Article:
Ukraine's Energoatom And US-Based Holtec plans to build 20 nuclear power units in Ukraine

Up to 20 Holtec SMR-160 plants will be built in Ukraine under a cooperation agreement signed between Holtec International and Ukrainian national nuclear operator Energoatom. The agreement calls ...

Small modular reactor developer Holtec International and Energoatom, Ukraine’s nuclear plant operator, signed a cooperation agreement last Friday that envisions the construction of up to 20 of the American firm’s SMR-160 units in Ukraine, with grid connection for the pilot project achieved by March 2029. In addition, the agreement calls for building a Ukrainian manufacturing facility to localize the production of equipment required for SMR-160 construction.

The ambitious pact was signed April 21 in Camden, N.J., by Holtec chief executive officer Kris Singh and in Kyiv by Energoatom president Petro Kotin. Dignitaries at the Kyiv signing ceremony included German Galushchenko, Ukraine’s energy minister; Riaz Awan, vice president of Ukraine operations for Holtec; plus representatives from various Ukrainian organizations and local news media.

According to a Holtec announcement, the agreement aims to strengthen the company’s decades-long relationship with Ukraine and to establish “a pathway for a green energy future . . . in the post–Russian aggression age.” The parties also plan to establish a joint project office “to proceed with the work effort required for licensing and deployment” of Holtec technology, with a focus on former coal-fired power plants.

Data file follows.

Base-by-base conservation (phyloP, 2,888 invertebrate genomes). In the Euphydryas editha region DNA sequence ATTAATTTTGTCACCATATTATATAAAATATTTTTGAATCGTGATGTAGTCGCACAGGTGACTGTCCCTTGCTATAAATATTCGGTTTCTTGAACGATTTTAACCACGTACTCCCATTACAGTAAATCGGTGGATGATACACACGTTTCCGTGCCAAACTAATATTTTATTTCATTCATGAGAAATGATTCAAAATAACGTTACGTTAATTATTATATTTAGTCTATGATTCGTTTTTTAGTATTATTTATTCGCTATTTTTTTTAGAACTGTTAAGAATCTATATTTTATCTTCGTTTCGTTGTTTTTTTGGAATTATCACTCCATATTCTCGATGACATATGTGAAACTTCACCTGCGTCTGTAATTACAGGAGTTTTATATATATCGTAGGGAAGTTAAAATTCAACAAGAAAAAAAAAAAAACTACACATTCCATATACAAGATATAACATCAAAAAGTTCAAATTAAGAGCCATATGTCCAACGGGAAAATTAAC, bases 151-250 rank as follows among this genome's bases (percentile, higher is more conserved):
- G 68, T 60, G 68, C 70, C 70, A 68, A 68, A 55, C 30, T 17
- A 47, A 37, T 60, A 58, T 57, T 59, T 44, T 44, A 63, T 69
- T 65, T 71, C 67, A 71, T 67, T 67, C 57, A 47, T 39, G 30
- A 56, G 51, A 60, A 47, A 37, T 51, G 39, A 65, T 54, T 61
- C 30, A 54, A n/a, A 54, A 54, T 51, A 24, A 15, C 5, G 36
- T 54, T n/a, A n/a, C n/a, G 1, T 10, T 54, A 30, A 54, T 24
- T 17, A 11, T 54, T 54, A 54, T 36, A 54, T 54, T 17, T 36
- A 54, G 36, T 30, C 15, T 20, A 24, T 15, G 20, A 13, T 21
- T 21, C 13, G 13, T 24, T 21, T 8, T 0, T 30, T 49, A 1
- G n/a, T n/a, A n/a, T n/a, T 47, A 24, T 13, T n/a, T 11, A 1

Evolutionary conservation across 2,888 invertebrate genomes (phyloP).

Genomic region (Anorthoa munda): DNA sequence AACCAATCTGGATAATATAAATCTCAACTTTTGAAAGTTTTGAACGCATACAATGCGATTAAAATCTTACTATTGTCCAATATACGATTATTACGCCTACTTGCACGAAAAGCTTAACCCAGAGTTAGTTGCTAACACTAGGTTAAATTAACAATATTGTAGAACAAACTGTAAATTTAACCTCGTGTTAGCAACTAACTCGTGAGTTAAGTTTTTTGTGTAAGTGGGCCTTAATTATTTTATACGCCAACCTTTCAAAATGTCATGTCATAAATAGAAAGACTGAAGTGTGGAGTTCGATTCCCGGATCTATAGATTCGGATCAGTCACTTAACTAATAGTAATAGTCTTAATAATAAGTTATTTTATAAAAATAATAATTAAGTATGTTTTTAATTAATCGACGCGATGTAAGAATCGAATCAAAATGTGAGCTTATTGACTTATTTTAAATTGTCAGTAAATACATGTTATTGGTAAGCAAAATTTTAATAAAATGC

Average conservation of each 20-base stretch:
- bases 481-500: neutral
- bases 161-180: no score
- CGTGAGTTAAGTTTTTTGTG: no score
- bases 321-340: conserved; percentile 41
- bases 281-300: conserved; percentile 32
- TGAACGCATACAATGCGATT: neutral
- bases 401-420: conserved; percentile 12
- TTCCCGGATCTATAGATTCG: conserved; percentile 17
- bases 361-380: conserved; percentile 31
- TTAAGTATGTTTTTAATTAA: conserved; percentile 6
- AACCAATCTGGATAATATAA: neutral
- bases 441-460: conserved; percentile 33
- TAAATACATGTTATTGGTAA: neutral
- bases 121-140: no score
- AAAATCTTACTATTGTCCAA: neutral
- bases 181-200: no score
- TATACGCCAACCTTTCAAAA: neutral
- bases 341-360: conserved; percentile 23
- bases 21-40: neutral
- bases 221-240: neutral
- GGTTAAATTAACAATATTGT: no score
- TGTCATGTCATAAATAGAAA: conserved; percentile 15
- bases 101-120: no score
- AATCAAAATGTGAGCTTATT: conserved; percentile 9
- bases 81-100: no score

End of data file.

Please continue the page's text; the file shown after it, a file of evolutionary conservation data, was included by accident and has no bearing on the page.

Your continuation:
What they’re saying: Following the signing in Kyiv, Galushchenko noted, “Construction of small modular reactors in Ukraine would not only contribute to the strengthening of the country’s energy security but would also allow replacing thermal power plants destroyed by Russian attacks and achieving decarbonization goals. We plan a complete replacement of thermal generation. The best way to replace coal is with small modular reactors. SMRs are a powerful technology that would also allow us to decentralize the generation. Ukraine has significant human potential for the development of advanced nuclear technologies and will take maximum efforts, in particular in cooperation with American partners, to remove the Russian nuclear industry from the world market.”

Kotin added that the agreement would spur “economic development, creation of jobs, establishment of modern manufacturing facilities [and] training facilities, R&D, and thus [help] Ukraine emerge as the regional hub for Holtec’s nuclear reactor technology.”

Meanwhile, at the Camden signing, Singh declared, “We will stand shoulder to shoulder with you to build and commission up to 20 SMR-160 reactors in record time. We are committed to helping the Ukrainian nation rebuild its energy infrastructure after the Russian aggressors have been driven out of the country.”

Background: On February 28, 2018, Holtec and Energoatom signed a memorandum of understanding that envisaged Ukraine’s adoption of Holtec’s SMR-160 technology to meet the country’s projected power demand in the latter half of the 2020s. Under the MOU, Ukraine would also become the home of a manufacturing hub for SMR-160 components and systems, mirroring the capabilities of Holtec’s advanced manufacturing plant in Camden.

And in June of the following year, Holtec, Energoatom, and Ukraine’s State Scientific and Technology Center ratified the creation of a consortium partnership that, according to a Holtec release at the time, “binds the three companies into a cooperative undertaking to chaperone the deployment of the SMR-160 . . . in the country.”

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